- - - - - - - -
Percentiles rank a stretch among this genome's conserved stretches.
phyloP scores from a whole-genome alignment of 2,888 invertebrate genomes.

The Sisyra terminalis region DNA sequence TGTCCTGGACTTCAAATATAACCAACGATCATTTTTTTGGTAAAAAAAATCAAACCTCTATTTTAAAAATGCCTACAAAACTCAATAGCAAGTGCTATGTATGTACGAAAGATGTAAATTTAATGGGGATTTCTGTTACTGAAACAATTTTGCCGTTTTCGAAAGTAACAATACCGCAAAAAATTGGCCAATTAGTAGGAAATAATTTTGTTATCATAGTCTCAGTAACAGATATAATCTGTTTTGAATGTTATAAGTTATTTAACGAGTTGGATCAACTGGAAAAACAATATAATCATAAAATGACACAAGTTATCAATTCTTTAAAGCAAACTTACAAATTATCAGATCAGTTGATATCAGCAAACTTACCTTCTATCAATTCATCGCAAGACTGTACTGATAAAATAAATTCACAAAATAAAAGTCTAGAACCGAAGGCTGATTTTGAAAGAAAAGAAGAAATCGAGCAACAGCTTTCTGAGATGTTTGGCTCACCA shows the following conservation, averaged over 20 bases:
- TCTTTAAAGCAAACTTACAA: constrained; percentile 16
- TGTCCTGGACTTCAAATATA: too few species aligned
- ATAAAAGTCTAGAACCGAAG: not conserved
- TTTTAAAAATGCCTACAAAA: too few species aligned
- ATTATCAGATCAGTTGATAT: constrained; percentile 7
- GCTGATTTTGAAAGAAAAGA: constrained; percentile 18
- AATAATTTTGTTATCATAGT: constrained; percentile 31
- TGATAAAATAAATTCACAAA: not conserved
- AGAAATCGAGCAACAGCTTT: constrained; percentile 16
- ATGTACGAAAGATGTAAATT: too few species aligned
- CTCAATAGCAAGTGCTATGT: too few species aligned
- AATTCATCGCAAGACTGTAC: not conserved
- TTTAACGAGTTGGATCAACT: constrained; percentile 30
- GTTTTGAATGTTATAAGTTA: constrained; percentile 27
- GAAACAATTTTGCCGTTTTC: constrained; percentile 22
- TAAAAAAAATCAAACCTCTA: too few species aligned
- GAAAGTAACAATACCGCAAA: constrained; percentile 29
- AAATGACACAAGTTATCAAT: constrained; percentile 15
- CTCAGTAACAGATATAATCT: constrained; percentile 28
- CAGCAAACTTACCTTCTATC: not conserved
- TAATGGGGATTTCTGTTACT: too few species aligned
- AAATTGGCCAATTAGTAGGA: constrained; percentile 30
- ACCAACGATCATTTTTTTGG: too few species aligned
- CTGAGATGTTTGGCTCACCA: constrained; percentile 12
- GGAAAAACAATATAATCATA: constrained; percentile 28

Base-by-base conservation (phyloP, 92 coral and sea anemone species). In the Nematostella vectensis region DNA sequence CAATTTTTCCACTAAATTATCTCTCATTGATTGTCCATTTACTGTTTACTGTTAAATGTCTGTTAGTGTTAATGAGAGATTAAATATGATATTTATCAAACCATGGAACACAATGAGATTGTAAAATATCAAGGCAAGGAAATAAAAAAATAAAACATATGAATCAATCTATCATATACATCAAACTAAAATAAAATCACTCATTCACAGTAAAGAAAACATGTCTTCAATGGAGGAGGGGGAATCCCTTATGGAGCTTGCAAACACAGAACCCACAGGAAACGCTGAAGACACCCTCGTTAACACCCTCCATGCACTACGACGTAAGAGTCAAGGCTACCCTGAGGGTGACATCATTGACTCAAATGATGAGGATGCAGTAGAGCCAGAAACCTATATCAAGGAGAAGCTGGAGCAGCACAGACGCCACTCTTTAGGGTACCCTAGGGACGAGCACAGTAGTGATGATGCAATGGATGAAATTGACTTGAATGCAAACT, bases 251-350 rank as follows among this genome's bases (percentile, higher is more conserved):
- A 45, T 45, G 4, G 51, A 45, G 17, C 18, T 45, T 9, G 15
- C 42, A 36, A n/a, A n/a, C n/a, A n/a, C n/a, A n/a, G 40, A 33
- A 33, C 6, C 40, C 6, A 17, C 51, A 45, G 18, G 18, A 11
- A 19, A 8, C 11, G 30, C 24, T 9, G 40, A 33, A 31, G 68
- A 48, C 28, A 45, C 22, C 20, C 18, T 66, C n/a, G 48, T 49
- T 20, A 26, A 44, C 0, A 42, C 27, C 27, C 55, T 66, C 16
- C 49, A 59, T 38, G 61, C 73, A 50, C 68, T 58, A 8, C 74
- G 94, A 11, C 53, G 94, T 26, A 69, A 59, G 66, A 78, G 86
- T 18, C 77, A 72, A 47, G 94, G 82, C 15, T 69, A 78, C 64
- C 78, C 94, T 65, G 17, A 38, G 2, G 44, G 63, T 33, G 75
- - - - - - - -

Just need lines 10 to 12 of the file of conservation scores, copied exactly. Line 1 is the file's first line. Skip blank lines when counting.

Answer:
- AATAATTTTGTTATCATAGT: constrained; percentile 31
- TGATAAAATAAATTCACAAA: not conserved
- AGAAATCGAGCAACAGCTTT: constrained; percentile 16